Note to teacher: You will need to encourage the students to ask you to pause or to rewind and replay the part of the video they need to see again when the answers to the questions appear. This will be a new skill for the students and many will be reluctant at first to do this.

    You may wish to pause after the explanation that answers the first question and check to see that the students were all able to get the information written down. It may help to walk around (if you have a VCR remote) to ensure that the students are getting the desired information from the video. Previous experiences that required speed writing of notes during a video, with seemingly little comprehension, will easily give way to this new methodology. You will feel your students relax as you continue in this style.
    Post-Viewing Activities
    Say, "According to the video, what shape are bubbles?" (round, but spherical is a better response) "Since bubbles are spherical, can anyone tell me how it would be possible to measure the diameter of a bubble?" Wait for responses (students will usually be unable to come up with any solution that you can not 'burst'!) Say, "The lab we will be performing is an investigation of surface tension and the metric measure of the diameter of a bubble. At the end of this class you will experience the surface tension that was discussed on the video, and discover how to measure the diameter of a bubble using the metric system."

    Divide class into groups of 4 students each.

    Teacher may assign individuals within each group certain responsibilities, i.e., get materials, clean up, etc.

    Give the following directions to the students: Place beakers or glasses labeled (Solution) A, B, C, and D on each group table or one solution per each of the 4 desks according to the diagrams below. Note to teacher: Refer to attachments for diagrammed directions.

    Make sure the solutions remain in the same place throughout the lab activity.

    Make sure students are instructed to use the same end of the straw each time (or the results will be bitter!)

    Each student will blow 3 consecutive bubbles from each of the 4 solutions, measuring diameter and recording the diameter on the lab sheet in centimeters and in millimeters.

    Show the students a straw and the four different bubble solutions and the metric tape (or meter stick). Say, "I will now attempt to blow a bubble with "Solution C" using this straw, and I will also be able to measure the diameter of this bubble with this metric tape." Model how to blow the bubble and measure the diameter of the bubble.

    Note to teacher: Model blowing a bubble on a table top. Practice before doing this in front of the class. It is very easy, but there is technique to be developed if you are going to "Wow" them! Refer to the diagram in the attachments.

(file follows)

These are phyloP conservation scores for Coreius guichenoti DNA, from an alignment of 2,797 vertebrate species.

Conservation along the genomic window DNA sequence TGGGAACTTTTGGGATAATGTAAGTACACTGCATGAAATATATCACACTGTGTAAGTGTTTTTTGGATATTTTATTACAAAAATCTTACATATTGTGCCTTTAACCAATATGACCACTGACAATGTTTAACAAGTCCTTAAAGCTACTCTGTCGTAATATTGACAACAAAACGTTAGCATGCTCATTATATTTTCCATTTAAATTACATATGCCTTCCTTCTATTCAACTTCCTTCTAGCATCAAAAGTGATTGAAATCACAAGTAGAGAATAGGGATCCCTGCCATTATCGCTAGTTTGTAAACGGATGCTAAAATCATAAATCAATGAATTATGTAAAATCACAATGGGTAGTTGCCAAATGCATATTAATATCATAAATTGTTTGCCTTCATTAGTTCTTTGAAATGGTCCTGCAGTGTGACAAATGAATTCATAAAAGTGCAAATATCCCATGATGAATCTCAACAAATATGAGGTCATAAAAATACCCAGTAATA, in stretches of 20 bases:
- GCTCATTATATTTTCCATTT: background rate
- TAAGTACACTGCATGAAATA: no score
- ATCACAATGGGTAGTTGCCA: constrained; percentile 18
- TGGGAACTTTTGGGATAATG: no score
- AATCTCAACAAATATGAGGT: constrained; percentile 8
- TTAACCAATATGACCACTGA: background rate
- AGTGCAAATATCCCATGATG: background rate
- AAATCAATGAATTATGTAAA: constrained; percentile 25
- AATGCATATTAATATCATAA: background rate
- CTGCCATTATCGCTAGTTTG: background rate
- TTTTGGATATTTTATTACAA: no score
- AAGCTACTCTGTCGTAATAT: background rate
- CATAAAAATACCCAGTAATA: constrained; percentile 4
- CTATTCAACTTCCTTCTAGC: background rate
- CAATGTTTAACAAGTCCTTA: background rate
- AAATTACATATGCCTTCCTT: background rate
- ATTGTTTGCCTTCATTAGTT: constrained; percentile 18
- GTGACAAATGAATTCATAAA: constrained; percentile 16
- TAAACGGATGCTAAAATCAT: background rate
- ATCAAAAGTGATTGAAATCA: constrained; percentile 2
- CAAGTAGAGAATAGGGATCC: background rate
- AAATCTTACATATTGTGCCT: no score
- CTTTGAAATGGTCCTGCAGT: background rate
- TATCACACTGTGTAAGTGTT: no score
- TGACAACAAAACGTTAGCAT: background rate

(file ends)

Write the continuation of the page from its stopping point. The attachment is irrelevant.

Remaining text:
Before you let the students begin the actual lab, hand out the "You're Full of Hot Air" Activity Sheet. (See attachments)

    Have students remove all objects from the table/desk area to prevent messes.

    Remind students of lab safety procedures. Have an eyewash station, or sink (with running water) available for any accidental splashes that may end up in a student's eye.

    Have the students record their predictions on the Activity Sheet of who in their group will blow the bubble with the largest diameter and which solution he or she thinks will result in the largest bubble diameter.

    Each student is responsible to measure and record the diameter of his or her 3 bubbles per solution on the Activity Sheet. Tell students averages and circumference calculations will be determined during the next class or assign Table A as homework.

    Each student gets 3 practice bubbles at the solution where they are sitting. After this initial practice, all bubbles that leave a circle when popped are to be measured and recorded.

    When all students in a group have finished, students may experiment to see if two or more students can produce the same bubble at the same time, or other variations. If you have the 3-dimensional bubble blowers, students may investigate using these. (These are shown on the video. Plastic models can be purchased through science supply catalogs, or you can find someone who can weld to make them for you from coat hangers.)

    Have students turn papers in or place into their folders (whatever is your room procedure).

    Clean up needs to begin 5 minutes before class releases if there is another class to follow. The cups or beakers marked "A," "B," "C," and "D," need to be refilled and returned to tables or desks.